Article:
# Denesting Method for $\sqrt[3]{-10+9\sqrt{-3}}$ (Without Solving Another Cubic Equation)?

To solve the cubic equation $$x^3-2x^2-x+2=0$$such an answer is obtained: $$\sqrt[3]{-10+9\sqrt{-3}}$$ which can not be easily denested manually.

For denesting that radical, I had to solve another cubic equation. Sometimes, this second cubic equation would be more complex than the main equation. Is there any way for denesting a radical, which does not generate a new cubic equation? (hint: the denested form is $$\sqrt[3]{-10+9\sqrt{-3}}=2+\sqrt{-3}$$)

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• Well $x=2$ is a solution to the original cubic, so you're essentially solving a quadratic. Commented Aug 1 at 12:32
• thank you, but how you can find that? Commented Aug 1 at 12:47
• Rational root thereom. If on rational roots exist (which they might not) it must be $\pm 1,\pm 2$ as $x=2$ yield $x^2 = 2x^2$ and $x=2$ the sum is $0$. Commented Aug 1 at 15:43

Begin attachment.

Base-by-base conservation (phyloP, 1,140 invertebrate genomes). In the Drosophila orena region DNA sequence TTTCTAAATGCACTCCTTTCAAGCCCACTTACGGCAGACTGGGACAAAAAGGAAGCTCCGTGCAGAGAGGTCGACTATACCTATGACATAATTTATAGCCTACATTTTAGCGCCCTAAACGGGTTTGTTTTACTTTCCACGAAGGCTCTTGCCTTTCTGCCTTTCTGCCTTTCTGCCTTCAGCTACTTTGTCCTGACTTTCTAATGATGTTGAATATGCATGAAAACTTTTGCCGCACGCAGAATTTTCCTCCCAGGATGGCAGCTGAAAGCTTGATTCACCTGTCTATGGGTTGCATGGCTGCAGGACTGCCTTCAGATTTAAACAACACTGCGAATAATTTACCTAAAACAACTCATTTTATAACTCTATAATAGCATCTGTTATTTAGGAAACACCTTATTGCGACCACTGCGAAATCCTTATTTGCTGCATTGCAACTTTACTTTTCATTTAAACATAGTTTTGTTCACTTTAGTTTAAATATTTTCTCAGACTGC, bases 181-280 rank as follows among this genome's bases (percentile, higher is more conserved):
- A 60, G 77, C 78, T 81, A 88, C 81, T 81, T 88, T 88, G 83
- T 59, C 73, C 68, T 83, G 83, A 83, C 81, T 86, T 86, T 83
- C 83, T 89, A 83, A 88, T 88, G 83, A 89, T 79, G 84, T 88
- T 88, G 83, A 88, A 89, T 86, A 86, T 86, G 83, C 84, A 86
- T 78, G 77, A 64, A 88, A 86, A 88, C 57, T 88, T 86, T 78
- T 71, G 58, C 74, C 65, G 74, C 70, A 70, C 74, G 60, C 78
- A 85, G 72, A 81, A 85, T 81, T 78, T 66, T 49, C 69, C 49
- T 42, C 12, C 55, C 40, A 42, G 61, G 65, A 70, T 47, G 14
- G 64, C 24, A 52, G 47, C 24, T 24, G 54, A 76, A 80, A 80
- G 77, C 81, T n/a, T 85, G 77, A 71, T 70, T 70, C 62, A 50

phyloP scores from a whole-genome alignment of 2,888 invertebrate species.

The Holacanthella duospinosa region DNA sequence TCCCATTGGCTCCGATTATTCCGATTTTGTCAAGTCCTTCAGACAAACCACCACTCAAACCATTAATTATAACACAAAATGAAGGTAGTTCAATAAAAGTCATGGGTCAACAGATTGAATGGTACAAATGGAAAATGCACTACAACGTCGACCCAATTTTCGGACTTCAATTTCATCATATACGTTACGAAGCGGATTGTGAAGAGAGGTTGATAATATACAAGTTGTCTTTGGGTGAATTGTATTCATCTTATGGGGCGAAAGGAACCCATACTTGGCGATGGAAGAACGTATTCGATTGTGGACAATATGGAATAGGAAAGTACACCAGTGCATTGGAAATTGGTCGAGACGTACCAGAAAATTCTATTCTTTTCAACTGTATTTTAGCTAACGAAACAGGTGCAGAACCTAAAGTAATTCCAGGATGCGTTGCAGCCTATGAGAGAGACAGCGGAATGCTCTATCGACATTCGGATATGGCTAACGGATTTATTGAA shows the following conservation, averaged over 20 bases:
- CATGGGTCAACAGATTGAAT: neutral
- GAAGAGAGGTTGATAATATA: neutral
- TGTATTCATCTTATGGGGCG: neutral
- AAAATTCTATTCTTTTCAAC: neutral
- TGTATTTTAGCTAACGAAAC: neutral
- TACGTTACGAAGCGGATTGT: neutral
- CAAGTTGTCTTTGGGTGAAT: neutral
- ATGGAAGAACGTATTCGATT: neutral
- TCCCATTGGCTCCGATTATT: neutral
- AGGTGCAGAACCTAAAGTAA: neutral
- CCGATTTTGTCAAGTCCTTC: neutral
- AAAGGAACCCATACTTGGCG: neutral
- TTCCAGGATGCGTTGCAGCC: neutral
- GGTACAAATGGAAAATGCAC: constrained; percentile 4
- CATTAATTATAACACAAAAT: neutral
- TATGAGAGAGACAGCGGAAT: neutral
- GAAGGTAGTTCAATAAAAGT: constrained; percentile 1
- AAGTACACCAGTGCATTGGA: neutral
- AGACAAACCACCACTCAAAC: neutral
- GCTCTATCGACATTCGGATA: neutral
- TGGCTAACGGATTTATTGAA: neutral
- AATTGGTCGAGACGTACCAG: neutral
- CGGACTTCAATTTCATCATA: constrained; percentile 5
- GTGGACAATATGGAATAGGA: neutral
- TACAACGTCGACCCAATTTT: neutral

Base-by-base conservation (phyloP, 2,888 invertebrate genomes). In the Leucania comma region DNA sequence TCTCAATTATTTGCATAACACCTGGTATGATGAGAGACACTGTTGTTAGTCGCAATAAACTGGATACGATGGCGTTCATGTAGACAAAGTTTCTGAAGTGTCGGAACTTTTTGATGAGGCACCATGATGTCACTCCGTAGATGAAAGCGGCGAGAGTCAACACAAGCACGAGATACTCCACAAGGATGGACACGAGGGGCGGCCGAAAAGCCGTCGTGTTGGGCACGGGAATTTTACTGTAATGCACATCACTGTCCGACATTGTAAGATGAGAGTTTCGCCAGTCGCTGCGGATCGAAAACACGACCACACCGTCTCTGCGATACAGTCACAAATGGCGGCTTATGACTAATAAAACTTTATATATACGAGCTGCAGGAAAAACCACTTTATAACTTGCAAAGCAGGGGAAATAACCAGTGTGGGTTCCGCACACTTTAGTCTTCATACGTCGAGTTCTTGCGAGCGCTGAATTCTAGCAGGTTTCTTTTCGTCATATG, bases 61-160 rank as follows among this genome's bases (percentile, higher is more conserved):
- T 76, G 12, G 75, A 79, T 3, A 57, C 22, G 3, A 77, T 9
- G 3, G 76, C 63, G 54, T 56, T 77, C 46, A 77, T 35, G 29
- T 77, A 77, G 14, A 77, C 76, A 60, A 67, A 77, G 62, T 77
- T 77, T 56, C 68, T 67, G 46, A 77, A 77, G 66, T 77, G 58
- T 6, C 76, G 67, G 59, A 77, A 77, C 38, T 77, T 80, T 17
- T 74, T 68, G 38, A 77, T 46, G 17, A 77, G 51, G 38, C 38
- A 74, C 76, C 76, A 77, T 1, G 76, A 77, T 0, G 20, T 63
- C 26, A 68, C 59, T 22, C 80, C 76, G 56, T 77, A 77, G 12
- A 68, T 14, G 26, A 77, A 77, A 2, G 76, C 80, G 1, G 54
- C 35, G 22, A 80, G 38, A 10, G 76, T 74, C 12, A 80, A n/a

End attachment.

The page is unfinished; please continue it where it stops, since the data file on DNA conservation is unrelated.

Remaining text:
$$\sqrt[3]{+9\sqrt{-3}-10}=\sqrt[3]{9i\sqrt{3}-10}$$

Using the hint you were given it is only natural to conclude that the original expression is $$\sqrt[3]{(2+\sqrt{-3})^3}$$.

We know $$(a+b)^3=a^3+3ab^2+3a^2b+b^3$$ in this case this becomes $$(2+i\sqrt{3})^3=a^3+3ab^2+3a^2b+b^3$$. The value of $$a$$ is the easiest to find since we already have the $$2$$ in the hinted expression. Then you can guess and check and it would not take long to see that $$a=2,b=i\sqrt{3}$$ satisfy the equality.

$$\sqrt[3]{(i\sqrt{3}+2)^3}=i\sqrt{3}+2=2+\sqrt{-3}$$

• But how did you come up with this expansion of $9i\sqrt{3}$? Commented Aug 1 at 12:34
• $\sqrt{-3}=\sqrt{-1}\times \sqrt{3}=i\sqrt{3}$ Commented Aug 1 at 12:35
• thank you, but how can we write the expression as what you said? Commented Aug 1 at 12:40
• $8-18=-10$ and $12i\sqrt{3}-3i\sqrt{3}=9i\sqrt{3}$ Commented Aug 1 at 12:41
• That's right. thank you dude. Commented Aug 1 at 12:49